By MAUREEN DOWD
Three little words:
Still employed there.
Of all the through-the-looking-glass moments in the last few days, the strangest is this: The F.B.I officer who arrested and questioned Zacarias Moussaoui told a jury that he had alerted his superiors about 70 times that Mr. Moussaoui was a radical Islamic fundamentalist who hated America and might be plotting to hijack an airplane.
Seventy? That makes one time for every virgin waiting for Mr. Moussaoui in heaven. Judging by how disastrously the prosecution is doing, the virgins will have to wait.
We could have cracked the 9/11 plot if the F.B.I. wasn't run by dunces. Mr. Moussaoui's lawyers got a break because according to the testimony of the officer, Harry Samit, a better-run bureau could have broken the case even without the terrorist's confession — maybe F.B.I. officers should have shot him with some paintballs.
On Sept. 10, 2001, Mr. Samit confided to a colleague that he was "desperate to get into Moussaoui's computer." He never heard back from the F.B.I.'s bin Laden unit before 9/11 — what did the unit have to do that was more pressing than catching bin Laden? And he was obstructed by officials in F.B.I. headquarters here, whom he labeled "criminally negligent."
He named two of the officials who did not want to endanger their careers with any excess aggression toward radical fundamentalists: David Frasca and Michael Maltbie, then working on the Radical Fundamentalist Unit.
Even though Condi Rice told the 9/11 commission that "no one could have imagined" terrorists' slamming a plane into the World Trade Center, an F.B.I. officer did. Officer Samit testified that a colleague, Greg Jones, tried to light a fire under Mr. Maltbie by urging him to "prevent Zacarias Moussaoui from flying a plane into the World Trade Center."
Later, Mr. Jones told Mr. Samit that it had just been "a lucky guess."
Kenneth Williams, a Phoenix agent, also sent a warning memo to the phlegmatic Mr. Frasca in July 2001, after sniffing out a scheme by Osama to dispatch Middle East extremists to America to get flight training.
Neil Lewis wrote in The Times yesterday that "William Carter, an F.B.I. spokesman, said that neither the bureau nor Mr. Maltbie nor Mr. Frasca, who are still employed there, would have any comment."
Still employed there? How can Mr. Maltbie and Mr. Frasca still be employed at the F.B.I.? How can Michael Chertoff still be employed at Homeland Security? How can Donald Rumsfeld still be employed at the Pentagon?
Missing 9/11, missing Katrina, mangling Iraq, racking up a $9 trillion debt — those things don't cause officials to lose their jobs. Only saying something honest — as prescient Gen. Eric Shinseki did — can get you a one-way ticket to Palookaville.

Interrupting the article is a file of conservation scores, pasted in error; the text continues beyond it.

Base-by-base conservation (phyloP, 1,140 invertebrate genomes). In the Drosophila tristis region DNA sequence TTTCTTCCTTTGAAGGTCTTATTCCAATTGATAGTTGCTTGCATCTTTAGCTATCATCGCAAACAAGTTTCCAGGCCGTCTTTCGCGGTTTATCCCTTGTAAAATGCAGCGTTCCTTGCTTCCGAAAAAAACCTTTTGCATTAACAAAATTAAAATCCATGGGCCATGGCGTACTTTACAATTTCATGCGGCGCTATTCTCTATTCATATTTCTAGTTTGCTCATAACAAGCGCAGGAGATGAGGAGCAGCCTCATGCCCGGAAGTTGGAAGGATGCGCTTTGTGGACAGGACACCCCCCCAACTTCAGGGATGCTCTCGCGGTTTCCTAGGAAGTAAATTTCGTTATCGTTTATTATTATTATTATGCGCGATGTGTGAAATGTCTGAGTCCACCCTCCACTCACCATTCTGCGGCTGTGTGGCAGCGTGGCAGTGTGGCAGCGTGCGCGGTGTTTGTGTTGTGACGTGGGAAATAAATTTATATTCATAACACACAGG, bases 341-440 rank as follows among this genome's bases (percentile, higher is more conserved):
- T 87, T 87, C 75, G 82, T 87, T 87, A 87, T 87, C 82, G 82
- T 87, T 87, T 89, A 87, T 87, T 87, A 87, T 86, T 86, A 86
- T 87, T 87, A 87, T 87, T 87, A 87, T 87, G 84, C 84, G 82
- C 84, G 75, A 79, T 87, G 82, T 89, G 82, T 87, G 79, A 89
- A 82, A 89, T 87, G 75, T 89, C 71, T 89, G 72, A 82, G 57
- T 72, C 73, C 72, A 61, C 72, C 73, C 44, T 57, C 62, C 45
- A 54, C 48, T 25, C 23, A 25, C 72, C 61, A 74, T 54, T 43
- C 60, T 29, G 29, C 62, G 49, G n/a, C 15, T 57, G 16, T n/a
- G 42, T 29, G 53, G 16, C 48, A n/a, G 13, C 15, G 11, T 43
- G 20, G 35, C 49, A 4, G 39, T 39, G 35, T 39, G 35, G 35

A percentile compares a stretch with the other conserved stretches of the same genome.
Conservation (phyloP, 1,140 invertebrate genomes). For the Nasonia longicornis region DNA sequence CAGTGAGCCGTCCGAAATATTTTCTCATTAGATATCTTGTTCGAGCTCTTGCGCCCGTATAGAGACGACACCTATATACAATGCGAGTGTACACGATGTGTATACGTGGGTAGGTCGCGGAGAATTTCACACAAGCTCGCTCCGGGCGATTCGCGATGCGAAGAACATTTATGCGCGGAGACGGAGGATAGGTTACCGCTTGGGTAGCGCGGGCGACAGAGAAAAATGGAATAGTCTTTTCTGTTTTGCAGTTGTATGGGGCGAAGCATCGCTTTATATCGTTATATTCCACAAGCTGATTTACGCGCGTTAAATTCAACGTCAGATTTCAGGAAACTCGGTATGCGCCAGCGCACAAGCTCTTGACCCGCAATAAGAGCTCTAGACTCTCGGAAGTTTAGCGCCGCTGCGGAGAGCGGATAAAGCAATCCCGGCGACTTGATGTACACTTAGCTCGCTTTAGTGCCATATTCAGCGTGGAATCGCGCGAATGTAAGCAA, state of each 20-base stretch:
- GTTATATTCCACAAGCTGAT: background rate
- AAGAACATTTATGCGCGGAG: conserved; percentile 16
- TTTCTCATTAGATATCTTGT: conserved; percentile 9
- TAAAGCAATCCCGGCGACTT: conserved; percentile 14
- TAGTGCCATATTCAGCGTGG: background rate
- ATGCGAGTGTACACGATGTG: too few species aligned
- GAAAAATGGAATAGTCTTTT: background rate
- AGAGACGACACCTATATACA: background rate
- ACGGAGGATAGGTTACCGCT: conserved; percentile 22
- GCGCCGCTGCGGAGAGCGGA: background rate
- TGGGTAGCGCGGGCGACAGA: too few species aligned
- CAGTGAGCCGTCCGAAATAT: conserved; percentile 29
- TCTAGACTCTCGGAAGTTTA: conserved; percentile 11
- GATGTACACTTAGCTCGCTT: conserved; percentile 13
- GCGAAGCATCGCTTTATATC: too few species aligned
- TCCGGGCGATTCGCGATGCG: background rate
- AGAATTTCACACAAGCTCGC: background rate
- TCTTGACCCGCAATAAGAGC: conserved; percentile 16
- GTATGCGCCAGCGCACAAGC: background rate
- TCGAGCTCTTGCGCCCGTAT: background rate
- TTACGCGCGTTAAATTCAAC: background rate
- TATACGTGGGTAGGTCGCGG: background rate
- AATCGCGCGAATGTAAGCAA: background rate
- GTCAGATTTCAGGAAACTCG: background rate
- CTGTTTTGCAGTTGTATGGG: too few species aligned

Rummy told reporters last week that the military was preparing for a civil war in Iraq, but he did not consider it a civil war yet — even though he acknowledged it was hard to tell exactly when chaos tipped into civil war.
"I don't think it'll look like the United States' Civil War," he added sanguinely. Yeah. At Fort Sumter, Lincoln let the enemy fire first. So the defense secretary believes if the body count stays below the Civil War era's 600,000, Iraq will achieve a healthy blue-state, red-state democracy?
One administration official says that Rummy does not hold the same sway in meetings anymore, that he's treated as an eccentric old uncle who pops off and is ignored. But why can't W. just quit him? Instead, the president praised him for doing "a fine job" on two wars and transforming the military, when Rummy actually bullied the military to go along with his foolish schemes in Iraq and has sapped the once-feared fighting machine.
At his impromptu press conference yesterday, the president presented himself as a nice guy doing a difficult job, relentlessly joshing with reporters. He chided the press for playing into terrorists' goals by showing bad news from Iraq — "they're capable of blowing up innocent life so it ends up on your TV show" — even as reports surfaced about insurgents outside Baghdad storming a jail, slaughtering 18 police officers and letting the prisoners out, following fast upon an insurgent raid on Iraqi Army headquarters in Kirkuk. Does the president think TV will instead report on an increase in melon sales at the market?
When the Bushies harp on training Iraqi security forces so America can hand the country over to them, it has a hollow ring. Back in 2003, the U.S. de-Baathified Iraq and put its faith in its friends, the Shiites. Now, given the suspected Shiite death squads and militias, the U.S. wants to bring the Sunnis back into the system. So whom do we trust? And for how long?
Asked if he could envision a day when there would be no more U.S. forces in Iraq, the president said, "That, of course, is an objective." But he added that it would be decided by future Iraqi governments and future American presidents.
Once W. is not still employed there.